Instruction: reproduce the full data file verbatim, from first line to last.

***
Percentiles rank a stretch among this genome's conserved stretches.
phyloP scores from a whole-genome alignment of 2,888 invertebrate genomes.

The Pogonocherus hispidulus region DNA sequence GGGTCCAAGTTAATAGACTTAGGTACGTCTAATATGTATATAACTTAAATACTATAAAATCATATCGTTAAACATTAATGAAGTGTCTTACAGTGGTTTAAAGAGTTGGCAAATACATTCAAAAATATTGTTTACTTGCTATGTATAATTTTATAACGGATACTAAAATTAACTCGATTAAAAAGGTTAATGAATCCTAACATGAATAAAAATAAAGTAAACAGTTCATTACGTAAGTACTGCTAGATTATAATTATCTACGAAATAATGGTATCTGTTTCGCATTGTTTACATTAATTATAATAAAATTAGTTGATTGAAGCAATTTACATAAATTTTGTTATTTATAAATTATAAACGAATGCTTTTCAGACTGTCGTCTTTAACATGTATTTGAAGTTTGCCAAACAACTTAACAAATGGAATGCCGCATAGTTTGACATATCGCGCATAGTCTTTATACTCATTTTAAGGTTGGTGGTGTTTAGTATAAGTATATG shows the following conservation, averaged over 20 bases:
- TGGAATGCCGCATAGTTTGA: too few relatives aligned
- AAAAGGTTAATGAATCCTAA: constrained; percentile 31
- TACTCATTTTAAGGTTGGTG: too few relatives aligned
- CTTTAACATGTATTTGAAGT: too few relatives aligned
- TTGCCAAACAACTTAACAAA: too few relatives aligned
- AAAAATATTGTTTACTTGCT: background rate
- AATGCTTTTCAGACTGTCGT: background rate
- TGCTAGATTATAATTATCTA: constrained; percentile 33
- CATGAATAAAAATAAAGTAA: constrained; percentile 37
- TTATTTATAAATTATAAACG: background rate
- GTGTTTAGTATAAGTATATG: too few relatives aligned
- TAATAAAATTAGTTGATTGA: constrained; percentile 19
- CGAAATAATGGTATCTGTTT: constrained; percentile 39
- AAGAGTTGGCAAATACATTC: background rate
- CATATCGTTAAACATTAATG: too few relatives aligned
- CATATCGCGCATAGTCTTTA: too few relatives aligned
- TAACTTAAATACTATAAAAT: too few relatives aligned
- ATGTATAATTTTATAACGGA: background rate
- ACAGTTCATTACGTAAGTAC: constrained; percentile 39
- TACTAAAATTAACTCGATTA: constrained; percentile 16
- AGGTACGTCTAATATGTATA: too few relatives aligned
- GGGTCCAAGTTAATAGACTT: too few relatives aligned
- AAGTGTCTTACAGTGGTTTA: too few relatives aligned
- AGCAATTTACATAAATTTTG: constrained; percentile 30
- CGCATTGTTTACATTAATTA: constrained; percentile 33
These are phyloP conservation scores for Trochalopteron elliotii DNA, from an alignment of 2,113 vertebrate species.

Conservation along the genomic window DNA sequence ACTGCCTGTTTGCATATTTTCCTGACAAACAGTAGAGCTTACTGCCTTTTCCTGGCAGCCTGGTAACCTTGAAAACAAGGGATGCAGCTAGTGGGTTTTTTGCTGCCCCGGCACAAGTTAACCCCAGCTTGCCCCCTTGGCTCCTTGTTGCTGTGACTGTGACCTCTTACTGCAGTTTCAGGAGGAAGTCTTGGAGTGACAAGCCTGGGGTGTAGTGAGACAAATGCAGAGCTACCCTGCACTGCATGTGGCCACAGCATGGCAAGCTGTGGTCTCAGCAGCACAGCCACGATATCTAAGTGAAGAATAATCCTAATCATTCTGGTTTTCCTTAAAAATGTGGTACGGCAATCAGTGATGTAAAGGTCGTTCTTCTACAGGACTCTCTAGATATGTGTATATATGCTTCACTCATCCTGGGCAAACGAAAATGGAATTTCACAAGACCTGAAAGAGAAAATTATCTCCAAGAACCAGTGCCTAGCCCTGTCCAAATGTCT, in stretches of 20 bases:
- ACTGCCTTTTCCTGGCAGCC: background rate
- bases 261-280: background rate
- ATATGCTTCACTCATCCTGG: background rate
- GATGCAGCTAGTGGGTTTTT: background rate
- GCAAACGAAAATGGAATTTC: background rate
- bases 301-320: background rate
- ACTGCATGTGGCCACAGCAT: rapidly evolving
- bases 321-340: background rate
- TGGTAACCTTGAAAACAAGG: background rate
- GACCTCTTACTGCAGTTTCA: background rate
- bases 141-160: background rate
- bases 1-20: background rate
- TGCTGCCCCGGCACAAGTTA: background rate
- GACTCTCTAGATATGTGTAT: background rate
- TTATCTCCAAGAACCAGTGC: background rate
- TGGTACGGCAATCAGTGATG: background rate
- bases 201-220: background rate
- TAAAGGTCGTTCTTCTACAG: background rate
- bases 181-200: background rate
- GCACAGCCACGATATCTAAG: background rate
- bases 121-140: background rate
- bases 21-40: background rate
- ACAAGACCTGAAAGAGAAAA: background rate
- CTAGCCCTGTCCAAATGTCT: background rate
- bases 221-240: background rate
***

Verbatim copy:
Percentiles rank a stretch among this genome's conserved stretches.
phyloP scores from a whole-genome alignment of 2,888 invertebrate genomes.

The Pogonocherus hispidulus region DNA sequence GGGTCCAAGTTAATAGACTTAGGTACGTCTAATATGTATATAACTTAAATACTATAAAATCATATCGTTAAACATTAATGAAGTGTCTTACAGTGGTTTAAAGAGTTGGCAAATACATTCAAAAATATTGTTTACTTGCTATGTATAATTTTATAACGGATACTAAAATTAACTCGATTAAAAAGGTTAATGAATCCTAACATGAATAAAAATAAAGTAAACAGTTCATTACGTAAGTACTGCTAGATTATAATTATCTACGAAATAATGGTATCTGTTTCGCATTGTTTACATTAATTATAATAAAATTAGTTGATTGAAGCAATTTACATAAATTTTGTTATTTATAAATTATAAACGAATGCTTTTCAGACTGTCGTCTTTAACATGTATTTGAAGTTTGCCAAACAACTTAACAAATGGAATGCCGCATAGTTTGACATATCGCGCATAGTCTTTATACTCATTTTAAGGTTGGTGGTGTTTAGTATAAGTATATG shows the following conservation, averaged over 20 bases:
- TGGAATGCCGCATAGTTTGA: too few relatives aligned
- AAAAGGTTAATGAATCCTAA: constrained; percentile 31
- TACTCATTTTAAGGTTGGTG: too few relatives aligned
- CTTTAACATGTATTTGAAGT: too few relatives aligned
- TTGCCAAACAACTTAACAAA: too few relatives aligned
- AAAAATATTGTTTACTTGCT: background rate
- AATGCTTTTCAGACTGTCGT: background rate
- TGCTAGATTATAATTATCTA: constrained; percentile 33
- CATGAATAAAAATAAAGTAA: constrained; percentile 37
- TTATTTATAAATTATAAACG: background rate
- GTGTTTAGTATAAGTATATG: too few relatives aligned
- TAATAAAATTAGTTGATTGA: constrained; percentile 19
- CGAAATAATGGTATCTGTTT: constrained; percentile 39
- AAGAGTTGGCAAATACATTC: background rate
- CATATCGTTAAACATTAATG: too few relatives aligned
- CATATCGCGCATAGTCTTTA: too few relatives aligned
- TAACTTAAATACTATAAAAT: too few relatives aligned
- ATGTATAATTTTATAACGGA: background rate
- ACAGTTCATTACGTAAGTAC: constrained; percentile 39
- TACTAAAATTAACTCGATTA: constrained; percentile 16
- AGGTACGTCTAATATGTATA: too few relatives aligned
- GGGTCCAAGTTAATAGACTT: too few relatives aligned
- AAGTGTCTTACAGTGGTTTA: too few relatives aligned
- AGCAATTTACATAAATTTTG: constrained; percentile 30
- CGCATTGTTTACATTAATTA: constrained; percentile 33
These are phyloP conservation scores for Trochalopteron elliotii DNA, from an alignment of 2,113 vertebrate species.

Conservation along the genomic window DNA sequence ACTGCCTGTTTGCATATTTTCCTGACAAACAGTAGAGCTTACTGCCTTTTCCTGGCAGCCTGGTAACCTTGAAAACAAGGGATGCAGCTAGTGGGTTTTTTGCTGCCCCGGCACAAGTTAACCCCAGCTTGCCCCCTTGGCTCCTTGTTGCTGTGACTGTGACCTCTTACTGCAGTTTCAGGAGGAAGTCTTGGAGTGACAAGCCTGGGGTGTAGTGAGACAAATGCAGAGCTACCCTGCACTGCATGTGGCCACAGCATGGCAAGCTGTGGTCTCAGCAGCACAGCCACGATATCTAAGTGAAGAATAATCCTAATCATTCTGGTTTTCCTTAAAAATGTGGTACGGCAATCAGTGATGTAAAGGTCGTTCTTCTACAGGACTCTCTAGATATGTGTATATATGCTTCACTCATCCTGGGCAAACGAAAATGGAATTTCACAAGACCTGAAAGAGAAAATTATCTCCAAGAACCAGTGCCTAGCCCTGTCCAAATGTCT, in stretches of 20 bases:
- ACTGCCTTTTCCTGGCAGCC: background rate
- bases 261-280: background rate
- ATATGCTTCACTCATCCTGG: background rate
- GATGCAGCTAGTGGGTTTTT: background rate
- GCAAACGAAAATGGAATTTC: background rate
- bases 301-320: background rate
- ACTGCATGTGGCCACAGCAT: rapidly evolving
- bases 321-340: background rate
- TGGTAACCTTGAAAACAAGG: background rate
- GACCTCTTACTGCAGTTTCA: background rate
- bases 141-160: background rate
- bases 1-20: background rate
- TGCTGCCCCGGCACAAGTTA: background rate
- GACTCTCTAGATATGTGTAT: background rate
- TTATCTCCAAGAACCAGTGC: background rate
- TGGTACGGCAATCAGTGATG: background rate
- bases 201-220: background rate
- TAAAGGTCGTTCTTCTACAG: background rate
- bases 181-200: background rate
- GCACAGCCACGATATCTAAG: background rate
- bases 121-140: background rate
- bases 21-40: background rate
- ACAAGACCTGAAAGAGAAAA: background rate
- CTAGCCCTGTCCAAATGTCT: background rate
- bases 221-240: background rate